Obama Praises Clinton As Most Qualified Residential Candidate In U.S. History

Democratic presidential nominee Hillary Clinton and President Barack Obama smile and wave after Obama's speech on Day Three of the Democratic National Convention at Wells Fargo Center in Philadelphia. Photo by Ray Stubblebine/UPI

PHILADELPHIA, July 28 (UPI) — President Barack Obama delivered a trademark soaring address at the Democratic National Convention on Wednesday, challenging the Democratic Party he’s led for eight years to lift up Hillary Clinton, who he said will carry his legacy forward.

At the same time, he painted the election to succeed him “a fundamental choice about who we are as a people.”

He praised Clinton: “I can say with confidence there has never been a man or woman, not me or Bill [Clinton], who is more qualified to serve as president of the United States of America.”

He criticized Trump, about whose convention he said: “There were no serious solutions of pressing problems. Just the fanning of resentment and blame and anger and hate.”

At the end of Obama’s roughly 45-minute speech that went until nearly 11:45 p.m. EDT, almost entirely after the 10 p.m. prime time hour, Obama was greeted by Clinton on stage. The two shared a long embrace and waved to supporters for several minutes.

At points in his speech, Obama also burnished his own legacy as the 44th president: the economic recovery after the 2008 recession at its peak when he entered office; a signature healthcare reform that extended coverage to 20 million people; ordering the raid that killed Osama bin Laden; winding down the wars in Iraq and Afghanistan; extending marriage rights to gays and lesbians; the Paris climate accord to stop global warming.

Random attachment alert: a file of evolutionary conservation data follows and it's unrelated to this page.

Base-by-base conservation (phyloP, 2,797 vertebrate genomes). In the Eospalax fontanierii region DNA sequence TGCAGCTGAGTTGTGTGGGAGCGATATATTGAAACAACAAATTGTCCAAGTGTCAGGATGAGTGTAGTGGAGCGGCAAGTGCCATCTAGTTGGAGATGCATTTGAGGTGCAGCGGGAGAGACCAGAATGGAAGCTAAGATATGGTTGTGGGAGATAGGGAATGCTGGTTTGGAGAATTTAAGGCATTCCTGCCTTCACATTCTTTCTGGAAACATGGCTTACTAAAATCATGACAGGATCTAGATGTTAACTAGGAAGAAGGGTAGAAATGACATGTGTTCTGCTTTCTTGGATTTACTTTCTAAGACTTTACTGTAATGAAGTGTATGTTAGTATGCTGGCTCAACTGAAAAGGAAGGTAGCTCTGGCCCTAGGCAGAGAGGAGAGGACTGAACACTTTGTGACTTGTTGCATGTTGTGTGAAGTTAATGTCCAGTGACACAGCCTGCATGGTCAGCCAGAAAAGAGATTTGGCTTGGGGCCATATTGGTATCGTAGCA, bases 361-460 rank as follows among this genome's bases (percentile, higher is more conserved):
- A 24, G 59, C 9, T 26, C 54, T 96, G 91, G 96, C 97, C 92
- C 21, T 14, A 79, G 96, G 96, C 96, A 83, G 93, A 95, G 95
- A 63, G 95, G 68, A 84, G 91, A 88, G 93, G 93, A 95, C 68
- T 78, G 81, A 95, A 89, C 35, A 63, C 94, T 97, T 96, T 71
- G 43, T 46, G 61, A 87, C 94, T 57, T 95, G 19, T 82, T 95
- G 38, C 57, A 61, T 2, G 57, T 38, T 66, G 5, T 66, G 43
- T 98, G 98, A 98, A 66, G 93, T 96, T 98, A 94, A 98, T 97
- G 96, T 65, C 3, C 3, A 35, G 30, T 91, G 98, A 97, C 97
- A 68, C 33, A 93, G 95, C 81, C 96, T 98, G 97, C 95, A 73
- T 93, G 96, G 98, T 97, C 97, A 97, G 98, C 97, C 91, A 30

He praised Clinton as a battle-tested politician who has taken on big fights and is prepared to do so again, this time with the weight of the presidency behind her.

“Eight years ago, you may remember Hillary and I were rivals for the Democratic nomination. We battled for a year and a half. Let me tell you it was tough because Hillary was tough. I was worn out. She was doing everything I was doing but just like Ginger Rodgers, it was backwards in heels,” Obama said.

Likening her to the kind of leader once praised by Teddy Roosevelt for her willingness to enter the arena to fight for her beliefs, Obama challenged those on the left who have painted her as too moderate and lacking core liberal principles. He said her opponents should follow her example and fight for their own beliefs.

“Hillary’s got her share of critics. She has been caricatured by the right and some on the left. She has been accused of everything you can imagine and some things you cannot. Hillary Clinton is that woman in the arena. You’ve got to get in the arena with her because democracy isn’t a spectator sport,” Obama said.

While he praised Clinton for her readiness to be commander-in-chief, he questioned Trump’s comments about abandoning allies who don’t pay enough for the cost of mutual defense.

“America’s promises do not come with a price tag. We meet our commitments. We bear our burdens,” Obama said.

More generally, he criticized Trump’s approach to the campaign, saying Trump paints himself as the lone antidote to a poisoned America.

“America is already great. America is already strong. I promise you our strength, our greatness, does not depend on Donald Trump,” Obama said. “Ronald Reagan called America a shining city on a hill. Donald Trump calls it a divided crime scene only he can fix.”

Obama said Trump’s presidential campaign boils down to fear-mongering.

“He’s offering slogans and he’s offering fear. He’s betting if he scares enough people he might get just enough votes to win this election. That’s another bet Donald Trump is going to lose,” Obama said.



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